We suggest making a short list of things that are important to you such as group size, tour length, price, commitment to sustainability, educational component, hotel pickup, equipment (big boat, small boat), etc.
4: Know the Red Flags
Red flags come in all shapes and sizes. An example of a big one would be a helicopter company that has had a crash in recent memory, or a whale watching tour accused of harassing whales; A small one would be an online review from someone who thought the food onboard the boat was below average, or someone complaining about an administrative problem they had with the company.
Hawaiʻi usually does a good job self-policing egregious and irresponsible behavior. For example, a whale watching company that does not respect wildlife viewing limits is usually weeded out by the industry, or at the very least called out publicly and pressured to change their ways.
We recommend searching review sites as well as local news for information regarding the company and/or any bad press they have received. If you find big red flags, go with another company. Smaller red flags deserve context and can be forgiven if other benefits outweigh it, especially if the issue is somewhat subjective and not an opinion held by a majority of reviewers.
5: Understand the Value
Why pay for a tour in the first place? After all, tours are expensive in Hawaiʻi, and a guide is not necessary for many activities. Hiking and snorkeling, for example, can be done on your own without the extra cost. And there many other advantages of the do-it-yourself way: More flexible in timing, not in a group with strangers, and a more personalized, amendable itinerary.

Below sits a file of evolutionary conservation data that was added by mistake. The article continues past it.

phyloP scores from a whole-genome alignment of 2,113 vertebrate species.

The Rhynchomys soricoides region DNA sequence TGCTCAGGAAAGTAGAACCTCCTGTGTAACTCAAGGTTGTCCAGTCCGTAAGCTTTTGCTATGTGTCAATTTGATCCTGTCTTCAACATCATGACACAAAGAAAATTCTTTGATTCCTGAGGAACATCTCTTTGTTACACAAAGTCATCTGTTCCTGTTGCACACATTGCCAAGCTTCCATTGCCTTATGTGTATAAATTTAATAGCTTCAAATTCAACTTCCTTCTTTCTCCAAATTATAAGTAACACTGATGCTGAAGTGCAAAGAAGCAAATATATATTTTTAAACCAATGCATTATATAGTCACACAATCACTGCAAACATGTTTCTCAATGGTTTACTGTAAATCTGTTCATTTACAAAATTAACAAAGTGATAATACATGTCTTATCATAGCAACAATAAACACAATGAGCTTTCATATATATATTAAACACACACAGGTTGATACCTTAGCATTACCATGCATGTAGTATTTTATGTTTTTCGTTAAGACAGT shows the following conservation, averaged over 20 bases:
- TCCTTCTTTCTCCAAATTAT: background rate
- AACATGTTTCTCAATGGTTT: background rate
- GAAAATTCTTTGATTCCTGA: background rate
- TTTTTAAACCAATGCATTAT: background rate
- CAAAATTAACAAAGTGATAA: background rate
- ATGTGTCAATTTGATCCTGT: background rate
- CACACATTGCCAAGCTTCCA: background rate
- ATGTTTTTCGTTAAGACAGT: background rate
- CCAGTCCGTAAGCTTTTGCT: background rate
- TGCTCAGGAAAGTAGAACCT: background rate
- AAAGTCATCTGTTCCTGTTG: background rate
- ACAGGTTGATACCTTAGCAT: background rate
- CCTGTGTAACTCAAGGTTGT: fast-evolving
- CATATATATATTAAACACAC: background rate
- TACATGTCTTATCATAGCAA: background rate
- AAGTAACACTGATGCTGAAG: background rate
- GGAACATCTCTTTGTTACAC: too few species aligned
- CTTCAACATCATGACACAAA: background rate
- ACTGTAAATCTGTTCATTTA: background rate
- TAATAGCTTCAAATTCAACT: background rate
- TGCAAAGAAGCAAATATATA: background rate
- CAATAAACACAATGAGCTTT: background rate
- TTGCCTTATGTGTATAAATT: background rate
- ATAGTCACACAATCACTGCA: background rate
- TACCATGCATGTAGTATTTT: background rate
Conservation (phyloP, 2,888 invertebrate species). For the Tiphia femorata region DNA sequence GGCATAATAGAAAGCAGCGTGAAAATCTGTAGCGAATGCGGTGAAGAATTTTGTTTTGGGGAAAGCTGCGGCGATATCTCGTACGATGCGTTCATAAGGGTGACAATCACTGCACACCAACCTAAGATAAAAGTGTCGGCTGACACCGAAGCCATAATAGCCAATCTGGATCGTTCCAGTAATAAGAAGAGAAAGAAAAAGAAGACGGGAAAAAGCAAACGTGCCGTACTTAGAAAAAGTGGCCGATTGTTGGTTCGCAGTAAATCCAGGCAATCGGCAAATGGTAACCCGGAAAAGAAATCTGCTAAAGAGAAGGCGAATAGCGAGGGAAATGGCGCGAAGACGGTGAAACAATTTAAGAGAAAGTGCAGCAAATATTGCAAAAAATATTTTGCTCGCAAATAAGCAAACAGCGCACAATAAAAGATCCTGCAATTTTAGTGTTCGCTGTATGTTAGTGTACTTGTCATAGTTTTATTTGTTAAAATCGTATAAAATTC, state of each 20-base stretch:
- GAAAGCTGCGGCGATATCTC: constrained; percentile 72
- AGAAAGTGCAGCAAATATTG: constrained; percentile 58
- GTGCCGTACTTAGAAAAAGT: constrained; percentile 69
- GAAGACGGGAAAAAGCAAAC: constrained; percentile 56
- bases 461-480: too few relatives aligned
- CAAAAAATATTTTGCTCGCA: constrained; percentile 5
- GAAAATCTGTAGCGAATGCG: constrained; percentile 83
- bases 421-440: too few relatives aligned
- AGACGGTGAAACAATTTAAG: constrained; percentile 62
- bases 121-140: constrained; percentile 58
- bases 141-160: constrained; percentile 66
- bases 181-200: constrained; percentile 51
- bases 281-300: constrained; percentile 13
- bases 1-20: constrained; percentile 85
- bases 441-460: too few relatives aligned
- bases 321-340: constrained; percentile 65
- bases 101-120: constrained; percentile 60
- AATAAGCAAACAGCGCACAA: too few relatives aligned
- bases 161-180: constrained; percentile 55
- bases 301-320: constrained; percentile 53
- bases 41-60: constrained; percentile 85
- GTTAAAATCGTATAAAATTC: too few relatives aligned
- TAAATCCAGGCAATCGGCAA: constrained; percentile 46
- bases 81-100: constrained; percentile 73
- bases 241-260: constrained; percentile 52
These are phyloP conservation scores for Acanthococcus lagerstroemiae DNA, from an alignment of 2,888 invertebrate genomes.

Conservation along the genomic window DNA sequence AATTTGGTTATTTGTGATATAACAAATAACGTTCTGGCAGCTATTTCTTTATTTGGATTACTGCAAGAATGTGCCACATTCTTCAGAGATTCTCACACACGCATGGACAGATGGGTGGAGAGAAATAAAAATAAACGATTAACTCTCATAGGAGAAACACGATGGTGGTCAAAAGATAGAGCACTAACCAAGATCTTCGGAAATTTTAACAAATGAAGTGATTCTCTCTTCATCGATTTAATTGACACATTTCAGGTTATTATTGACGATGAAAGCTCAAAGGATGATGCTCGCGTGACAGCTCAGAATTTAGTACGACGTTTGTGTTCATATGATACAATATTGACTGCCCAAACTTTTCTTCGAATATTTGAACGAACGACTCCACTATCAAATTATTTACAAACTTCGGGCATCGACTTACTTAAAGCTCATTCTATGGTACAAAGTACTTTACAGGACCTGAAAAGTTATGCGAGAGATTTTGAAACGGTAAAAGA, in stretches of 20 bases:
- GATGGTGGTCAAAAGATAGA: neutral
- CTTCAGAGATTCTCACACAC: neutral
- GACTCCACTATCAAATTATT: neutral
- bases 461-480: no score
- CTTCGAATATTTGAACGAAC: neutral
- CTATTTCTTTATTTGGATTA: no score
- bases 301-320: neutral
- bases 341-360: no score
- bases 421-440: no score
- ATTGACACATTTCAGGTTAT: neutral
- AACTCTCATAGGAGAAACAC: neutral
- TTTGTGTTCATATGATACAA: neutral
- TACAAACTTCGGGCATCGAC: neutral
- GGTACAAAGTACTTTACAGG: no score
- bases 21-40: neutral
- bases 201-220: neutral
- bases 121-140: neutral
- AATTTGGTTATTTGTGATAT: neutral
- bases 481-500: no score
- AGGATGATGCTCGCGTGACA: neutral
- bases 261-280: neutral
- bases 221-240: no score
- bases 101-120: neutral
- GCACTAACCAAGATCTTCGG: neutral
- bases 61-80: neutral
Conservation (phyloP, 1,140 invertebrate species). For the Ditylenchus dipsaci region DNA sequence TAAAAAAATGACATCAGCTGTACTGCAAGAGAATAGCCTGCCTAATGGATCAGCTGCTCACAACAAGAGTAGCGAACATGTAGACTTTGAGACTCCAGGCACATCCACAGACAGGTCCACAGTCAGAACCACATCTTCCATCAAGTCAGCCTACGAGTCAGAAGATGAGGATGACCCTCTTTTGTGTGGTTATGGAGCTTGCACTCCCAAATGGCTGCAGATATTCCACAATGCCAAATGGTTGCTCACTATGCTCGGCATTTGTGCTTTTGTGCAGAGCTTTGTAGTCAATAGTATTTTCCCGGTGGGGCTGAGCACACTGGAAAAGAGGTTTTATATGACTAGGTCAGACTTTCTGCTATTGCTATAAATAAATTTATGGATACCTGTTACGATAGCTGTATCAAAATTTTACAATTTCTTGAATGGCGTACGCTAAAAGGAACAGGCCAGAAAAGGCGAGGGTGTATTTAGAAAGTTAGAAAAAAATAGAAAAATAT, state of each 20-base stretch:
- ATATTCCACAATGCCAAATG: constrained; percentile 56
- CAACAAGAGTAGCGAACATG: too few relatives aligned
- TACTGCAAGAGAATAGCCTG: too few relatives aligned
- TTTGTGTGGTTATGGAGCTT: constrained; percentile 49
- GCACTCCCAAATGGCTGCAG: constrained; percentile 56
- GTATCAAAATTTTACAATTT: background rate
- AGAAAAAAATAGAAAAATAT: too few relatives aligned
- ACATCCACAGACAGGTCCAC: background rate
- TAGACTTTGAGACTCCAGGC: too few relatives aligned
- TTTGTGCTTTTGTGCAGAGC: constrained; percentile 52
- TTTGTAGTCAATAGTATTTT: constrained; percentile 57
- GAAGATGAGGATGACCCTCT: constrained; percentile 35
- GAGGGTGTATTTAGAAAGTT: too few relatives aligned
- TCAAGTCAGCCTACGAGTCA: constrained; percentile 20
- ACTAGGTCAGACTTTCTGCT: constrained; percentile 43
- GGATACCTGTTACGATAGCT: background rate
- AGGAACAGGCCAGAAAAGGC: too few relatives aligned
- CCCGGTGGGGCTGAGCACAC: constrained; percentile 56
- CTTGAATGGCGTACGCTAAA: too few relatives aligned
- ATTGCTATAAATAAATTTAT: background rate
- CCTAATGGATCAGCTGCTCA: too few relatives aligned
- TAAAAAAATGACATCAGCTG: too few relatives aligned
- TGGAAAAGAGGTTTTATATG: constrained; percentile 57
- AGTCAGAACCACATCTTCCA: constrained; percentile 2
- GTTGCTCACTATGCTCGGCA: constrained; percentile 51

But it also assumes that you have the local knowledge and experience to safely pull off these adventures and enjoy them at their best, as well as own all the required gear.
Organized tours offer convenience, guided narration, opportunities to socialize, and access to areas that would otherwise be difficult/impossible, among other perks. Having a hiking guide explain to you the volcanic landscape around you; learning to safely explore a coral reef on a snorkel tour; ATVing across miles and miles of private upcountry ranchland.
In this way, it’s easy to see how tours can add value to your overall experience. But you need to be able to see it and feel it. Tours add value in many ways, but they also have potential drawbacks. Usually, there are both promises and pitfalls: Snorkeling tours often allow you to access sites that would otherwise be very difficult or impossible to reach on your own, but the site may be crowded. Circle Island Tours take away the burden of having to plan a trip around the island, but there may be items on the itinerary that don’t overly excite you.
When evaluating the “worth” of a tour, it’s important to pinpoint where the value is coming from. If you can’t see it, then you might be better off going it alone. Make sure the tour you choose adds value that is important to you.
6: Is The Company Locally Owned?
We aren’t saying to steer completely clear of national or international companies, but we always like to give our support to locally-owned companies. If you’re having trouble deciding, perhaps this could be the deciding factor.
7: Don’t Overthink It
No reason to have a nervous breakdown choosing between scuba diving companies. There are many good tour operators in Hawaiʻi and it’s okay to “just pick one” once you’ve gone through all the steps above and vetting out their value. If both options seem legit and worthwhile, flip a coin and relax – you will have fun either way!